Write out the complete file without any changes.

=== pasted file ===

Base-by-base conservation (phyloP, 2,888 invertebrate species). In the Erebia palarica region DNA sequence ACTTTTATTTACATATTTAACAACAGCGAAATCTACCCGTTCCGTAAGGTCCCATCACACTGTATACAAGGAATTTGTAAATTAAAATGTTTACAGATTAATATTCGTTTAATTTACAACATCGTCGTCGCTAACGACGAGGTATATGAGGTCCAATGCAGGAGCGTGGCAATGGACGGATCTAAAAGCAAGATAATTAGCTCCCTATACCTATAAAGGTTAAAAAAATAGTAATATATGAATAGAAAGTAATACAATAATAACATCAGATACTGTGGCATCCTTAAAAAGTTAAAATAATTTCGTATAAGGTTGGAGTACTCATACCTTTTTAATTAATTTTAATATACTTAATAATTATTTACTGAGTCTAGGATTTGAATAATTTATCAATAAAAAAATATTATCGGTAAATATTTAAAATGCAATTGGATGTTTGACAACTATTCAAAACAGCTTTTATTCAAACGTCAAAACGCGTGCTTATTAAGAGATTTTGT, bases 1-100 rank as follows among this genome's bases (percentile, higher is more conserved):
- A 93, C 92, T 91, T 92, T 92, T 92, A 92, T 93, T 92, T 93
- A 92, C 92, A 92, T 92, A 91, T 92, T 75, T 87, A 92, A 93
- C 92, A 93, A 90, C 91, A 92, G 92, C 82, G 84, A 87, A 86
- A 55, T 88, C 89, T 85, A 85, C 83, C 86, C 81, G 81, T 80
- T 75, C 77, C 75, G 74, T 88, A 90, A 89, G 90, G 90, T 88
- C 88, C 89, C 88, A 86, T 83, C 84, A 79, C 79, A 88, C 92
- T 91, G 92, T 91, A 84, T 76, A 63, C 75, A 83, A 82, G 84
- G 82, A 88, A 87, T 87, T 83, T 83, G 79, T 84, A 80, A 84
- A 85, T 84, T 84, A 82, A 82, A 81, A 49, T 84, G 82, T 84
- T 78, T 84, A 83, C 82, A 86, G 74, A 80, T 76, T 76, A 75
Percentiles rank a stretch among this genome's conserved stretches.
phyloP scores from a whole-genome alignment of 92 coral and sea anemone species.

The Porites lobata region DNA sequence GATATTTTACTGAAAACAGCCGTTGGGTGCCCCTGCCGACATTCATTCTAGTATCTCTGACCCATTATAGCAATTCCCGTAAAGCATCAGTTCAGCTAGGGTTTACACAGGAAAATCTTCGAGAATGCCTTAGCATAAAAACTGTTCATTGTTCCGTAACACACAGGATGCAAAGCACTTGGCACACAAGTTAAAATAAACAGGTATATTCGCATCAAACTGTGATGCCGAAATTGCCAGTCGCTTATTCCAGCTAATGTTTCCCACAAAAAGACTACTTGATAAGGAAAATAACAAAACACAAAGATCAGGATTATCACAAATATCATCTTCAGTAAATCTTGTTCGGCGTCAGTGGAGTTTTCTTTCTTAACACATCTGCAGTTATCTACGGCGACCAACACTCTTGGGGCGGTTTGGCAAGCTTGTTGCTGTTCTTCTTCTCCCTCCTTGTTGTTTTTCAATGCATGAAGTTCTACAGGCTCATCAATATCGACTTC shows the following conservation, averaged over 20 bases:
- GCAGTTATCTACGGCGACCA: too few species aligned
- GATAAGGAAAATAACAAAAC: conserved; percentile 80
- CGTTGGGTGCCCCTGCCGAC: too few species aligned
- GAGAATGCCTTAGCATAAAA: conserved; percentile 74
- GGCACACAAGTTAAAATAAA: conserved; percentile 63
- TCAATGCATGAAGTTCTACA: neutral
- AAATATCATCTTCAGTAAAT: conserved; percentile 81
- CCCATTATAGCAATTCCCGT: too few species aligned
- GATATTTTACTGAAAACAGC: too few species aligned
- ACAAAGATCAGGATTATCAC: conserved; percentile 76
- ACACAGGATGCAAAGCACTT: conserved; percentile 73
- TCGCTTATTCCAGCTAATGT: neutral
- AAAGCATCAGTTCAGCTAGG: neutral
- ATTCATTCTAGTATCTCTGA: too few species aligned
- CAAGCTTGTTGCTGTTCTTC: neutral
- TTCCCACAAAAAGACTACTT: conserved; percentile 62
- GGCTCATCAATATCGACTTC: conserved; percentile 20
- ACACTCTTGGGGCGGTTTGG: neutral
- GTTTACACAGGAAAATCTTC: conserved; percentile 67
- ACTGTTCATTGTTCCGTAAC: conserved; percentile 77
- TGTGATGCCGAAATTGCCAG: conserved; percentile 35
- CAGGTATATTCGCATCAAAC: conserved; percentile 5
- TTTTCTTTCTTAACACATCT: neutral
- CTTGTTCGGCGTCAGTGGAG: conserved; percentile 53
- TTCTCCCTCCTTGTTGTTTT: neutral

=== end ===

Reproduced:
Base-by-base conservation (phyloP, 2,888 invertebrate species). In the Erebia palarica region DNA sequence ACTTTTATTTACATATTTAACAACAGCGAAATCTACCCGTTCCGTAAGGTCCCATCACACTGTATACAAGGAATTTGTAAATTAAAATGTTTACAGATTAATATTCGTTTAATTTACAACATCGTCGTCGCTAACGACGAGGTATATGAGGTCCAATGCAGGAGCGTGGCAATGGACGGATCTAAAAGCAAGATAATTAGCTCCCTATACCTATAAAGGTTAAAAAAATAGTAATATATGAATAGAAAGTAATACAATAATAACATCAGATACTGTGGCATCCTTAAAAAGTTAAAATAATTTCGTATAAGGTTGGAGTACTCATACCTTTTTAATTAATTTTAATATACTTAATAATTATTTACTGAGTCTAGGATTTGAATAATTTATCAATAAAAAAATATTATCGGTAAATATTTAAAATGCAATTGGATGTTTGACAACTATTCAAAACAGCTTTTATTCAAACGTCAAAACGCGTGCTTATTAAGAGATTTTGT, bases 1-100 rank as follows among this genome's bases (percentile, higher is more conserved):
- A 93, C 92, T 91, T 92, T 92, T 92, A 92, T 93, T 92, T 93
- A 92, C 92, A 92, T 92, A 91, T 92, T 75, T 87, A 92, A 93
- C 92, A 93, A 90, C 91, A 92, G 92, C 82, G 84, A 87, A 86
- A 55, T 88, C 89, T 85, A 85, C 83, C 86, C 81, G 81, T 80
- T 75, C 77, C 75, G 74, T 88, A 90, A 89, G 90, G 90, T 88
- C 88, C 89, C 88, A 86, T 83, C 84, A 79, C 79, A 88, C 92
- T 91, G 92, T 91, A 84, T 76, A 63, C 75, A 83, A 82, G 84
- G 82, A 88, A 87, T 87, T 83, T 83, G 79, T 84, A 80, A 84
- A 85, T 84, T 84, A 82, A 82, A 81, A 49, T 84, G 82, T 84
- T 78, T 84, A 83, C 82, A 86, G 74, A 80, T 76, T 76, A 75
Percentiles rank a stretch among this genome's conserved stretches.
phyloP scores from a whole-genome alignment of 92 coral and sea anemone species.

The Porites lobata region DNA sequence GATATTTTACTGAAAACAGCCGTTGGGTGCCCCTGCCGACATTCATTCTAGTATCTCTGACCCATTATAGCAATTCCCGTAAAGCATCAGTTCAGCTAGGGTTTACACAGGAAAATCTTCGAGAATGCCTTAGCATAAAAACTGTTCATTGTTCCGTAACACACAGGATGCAAAGCACTTGGCACACAAGTTAAAATAAACAGGTATATTCGCATCAAACTGTGATGCCGAAATTGCCAGTCGCTTATTCCAGCTAATGTTTCCCACAAAAAGACTACTTGATAAGGAAAATAACAAAACACAAAGATCAGGATTATCACAAATATCATCTTCAGTAAATCTTGTTCGGCGTCAGTGGAGTTTTCTTTCTTAACACATCTGCAGTTATCTACGGCGACCAACACTCTTGGGGCGGTTTGGCAAGCTTGTTGCTGTTCTTCTTCTCCCTCCTTGTTGTTTTTCAATGCATGAAGTTCTACAGGCTCATCAATATCGACTTC shows the following conservation, averaged over 20 bases:
- GCAGTTATCTACGGCGACCA: too few species aligned
- GATAAGGAAAATAACAAAAC: conserved; percentile 80
- CGTTGGGTGCCCCTGCCGAC: too few species aligned
- GAGAATGCCTTAGCATAAAA: conserved; percentile 74
- GGCACACAAGTTAAAATAAA: conserved; percentile 63
- TCAATGCATGAAGTTCTACA: neutral
- AAATATCATCTTCAGTAAAT: conserved; percentile 81
- CCCATTATAGCAATTCCCGT: too few species aligned
- GATATTTTACTGAAAACAGC: too few species aligned
- ACAAAGATCAGGATTATCAC: conserved; percentile 76
- ACACAGGATGCAAAGCACTT: conserved; percentile 73
- TCGCTTATTCCAGCTAATGT: neutral
- AAAGCATCAGTTCAGCTAGG: neutral
- ATTCATTCTAGTATCTCTGA: too few species aligned
- CAAGCTTGTTGCTGTTCTTC: neutral
- TTCCCACAAAAAGACTACTT: conserved; percentile 62
- GGCTCATCAATATCGACTTC: conserved; percentile 20
- ACACTCTTGGGGCGGTTTGG: neutral
- GTTTACACAGGAAAATCTTC: conserved; percentile 67
- ACTGTTCATTGTTCCGTAAC: conserved; percentile 77
- TGTGATGCCGAAATTGCCAG: conserved; percentile 35
- CAGGTATATTCGCATCAAAC: conserved; percentile 5
- TTTTCTTTCTTAACACATCT: neutral
- CTTGTTCGGCGTCAGTGGAG: conserved; percentile 53
- TTCTCCCTCCTTGTTGTTTT: neutral